European School of Governance, position paper #64 by Dr. Claudio Weiss
The other day while driving the car, the radio suddenly played the old song by Gilbert O’Sullivan, ’Get Down’. I remembered the music and how much I used to like it decades ago. So I sang along, but then my mind stumbled over the line: “Once upon a time I drank a little wine, was as happy as could be.” Is that the epitome of enjoyment? Yes, I do appreciate a fine glass of wine, but I avoid getting tipsy, simply because it diminishes my ability to enjoy rather than increasing it. Fortunately, I know much, much more enjoyable experiences, in my work, in my relationships, being out in nature, listening to music, or during my daily TM-meditation programme. No, I cannot place that much value on ”drinking a little wine.“
Values are not what we value, but rather why we value something. A painting by Picasso is not of value. What makes it valuable is the name of the artist we attach to it. Values are the criteria for our evaluation. We value something or someone because we project quality on to it or him or her that we believe to contribute to at least someone’s happiness. That quality makes it of value. When we consider Picasso to have been one of the greatest painters of all time, we attach this evaluation to his “masterpiece.”
We believe in values, no matter whether we are aware of these beliefs or not. The power of values is rooted in the fact that we believe in them, knowingly or unknowingly. Values are beliefs as to what composes good behavior and what produces a good quality of life. Values program our choices and, as the outcome of our choices, determine our experiences. Do our experiences, individual and collective, prove our values to be wise? Do they produce wonderful experiences like excellent health, expanding happiness, fulfilling relationships, peace, progress, prosperity for all, a planet rejoicing in thriving eco-systems?
In turn, experiences shape our values. When I was a teenager, it felt great when I joined my peer group in smoking cigarettes. After a while, I honestly enjoyed the smell of my freshly lit cigarette, especially outdoors in the fresh air. After I stopped smoking, I discovered a far more extended and profound range of pleasure that opened up to me like a blue sky after the clouds are gone: food tasted ten times better, the fragrances out in nature, like that of a rose, were much more intense. So I gained a lot more pleasure than I had given up and, as a result, my values changed. Could it be that our values can keep us from enjoying far more than we do? Or even worse, that our values make us suffer terribly, both individually and collectively? And, the other way around: Would us having better and better, more and more satisfying experiences make our values evolve into ones which produce more and more happiness, as the Greek philosopher Epicurus suggested? I have dedicated my time and effort to helping my fellow humans in finding within themselves, to feel, and to understand what is genuinely beneficial to them, to others, and to all life around us all. And that gives me great and steadily growing joy.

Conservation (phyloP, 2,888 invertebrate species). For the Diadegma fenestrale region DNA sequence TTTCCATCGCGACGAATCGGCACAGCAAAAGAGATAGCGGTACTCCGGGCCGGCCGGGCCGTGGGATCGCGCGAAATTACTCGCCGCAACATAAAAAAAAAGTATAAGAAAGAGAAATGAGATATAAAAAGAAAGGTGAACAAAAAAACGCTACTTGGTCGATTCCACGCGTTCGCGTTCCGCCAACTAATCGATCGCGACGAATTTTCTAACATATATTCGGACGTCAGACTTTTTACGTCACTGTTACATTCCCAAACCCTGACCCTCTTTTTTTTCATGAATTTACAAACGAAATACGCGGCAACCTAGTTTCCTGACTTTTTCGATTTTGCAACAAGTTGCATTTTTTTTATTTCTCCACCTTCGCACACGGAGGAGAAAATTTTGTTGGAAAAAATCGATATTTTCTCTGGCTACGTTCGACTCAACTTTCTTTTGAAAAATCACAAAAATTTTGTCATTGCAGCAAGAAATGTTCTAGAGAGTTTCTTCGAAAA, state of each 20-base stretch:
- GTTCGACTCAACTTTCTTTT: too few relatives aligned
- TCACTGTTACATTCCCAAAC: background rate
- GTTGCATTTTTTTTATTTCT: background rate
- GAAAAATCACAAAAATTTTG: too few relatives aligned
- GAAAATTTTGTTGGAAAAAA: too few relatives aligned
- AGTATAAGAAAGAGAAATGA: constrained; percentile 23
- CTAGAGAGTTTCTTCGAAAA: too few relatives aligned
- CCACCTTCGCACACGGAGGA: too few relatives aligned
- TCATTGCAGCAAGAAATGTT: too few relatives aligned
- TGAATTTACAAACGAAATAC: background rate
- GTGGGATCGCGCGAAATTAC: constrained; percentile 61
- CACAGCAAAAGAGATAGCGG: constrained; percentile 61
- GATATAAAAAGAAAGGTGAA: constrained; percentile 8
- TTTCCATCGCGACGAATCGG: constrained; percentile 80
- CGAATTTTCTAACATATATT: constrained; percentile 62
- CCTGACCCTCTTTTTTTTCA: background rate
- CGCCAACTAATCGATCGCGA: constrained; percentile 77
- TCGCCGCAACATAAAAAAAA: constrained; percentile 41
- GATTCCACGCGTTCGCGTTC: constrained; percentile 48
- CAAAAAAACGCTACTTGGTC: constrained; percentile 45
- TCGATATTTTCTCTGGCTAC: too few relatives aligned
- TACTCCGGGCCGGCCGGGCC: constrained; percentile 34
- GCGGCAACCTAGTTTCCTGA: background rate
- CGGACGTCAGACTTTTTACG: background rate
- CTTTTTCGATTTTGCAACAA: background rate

Some of us have wonderful experiences when climbing a mountain, others when swimming in the sea. What we find exciting today we may find boring tomorrow. We are unique individuals and works in progress, endowed with a greater freedom of choice than ever before in human history. We might question how well most people make use of this freedom, but are we willing to sacrifice it at the altar of the common good? And yet, are there universal values which are valid for everyone? And which are valid at all times? Simply because they contribute to the well-being of us all and our planet as a whole? Again, the ancient Greeks expounded one of them: Medén agàn, nothing to excess, everything in moderation. Could it be that exploring such universal values of life, both intellectually and experientially, would provide valuable philosophical raw material for designing what then rightly could be called good governance?
Looking at the global challenges we are facing today, I follow Einstein’s advice: Do not even try to solve problems at the level of awareness that created them! Being a philosophizing psychologist by profession and passion, my attention goes to the minds and hearts of entire populations, to the collective consciousness or psyche of societies. And there I find collective values operating as hidden governors, just as I did in the lives of individuals. And as is the case with individuals, these collective values change over time, revealing a dynamic pattern of cultural evolution, as observed by the Zeitgeist Expert Kirstine Fratz in many areas of day to day life.
Therefore I would suggest: Let us identify, evaluate and perhaps modify our collective values that shape our collective judgments (e.g. public opinion), political decisions (e.g. election outcomes), and the actions of individuals holding power positions (e.g. response to a rapidly spreading virus). How do we accomplish this? Certainly not by plunging into activism. We’d better take the wisdom of the Chinese philosopher Lao-Tse to heart: “Clearly sees the one who sees from a distance, and hazy sees the one who is involved.”
In doing so, we will most likely discover that we have overestimated some values at the expense of others, thus neglecting, which is to say, violating the latter ones. After making this discovery, we run the risk of repeating the same kind of underestimation, just in the opposite direction. Why not look back to the ancient Greeks: Nothing to excess! Which also implies: Nothing not enough!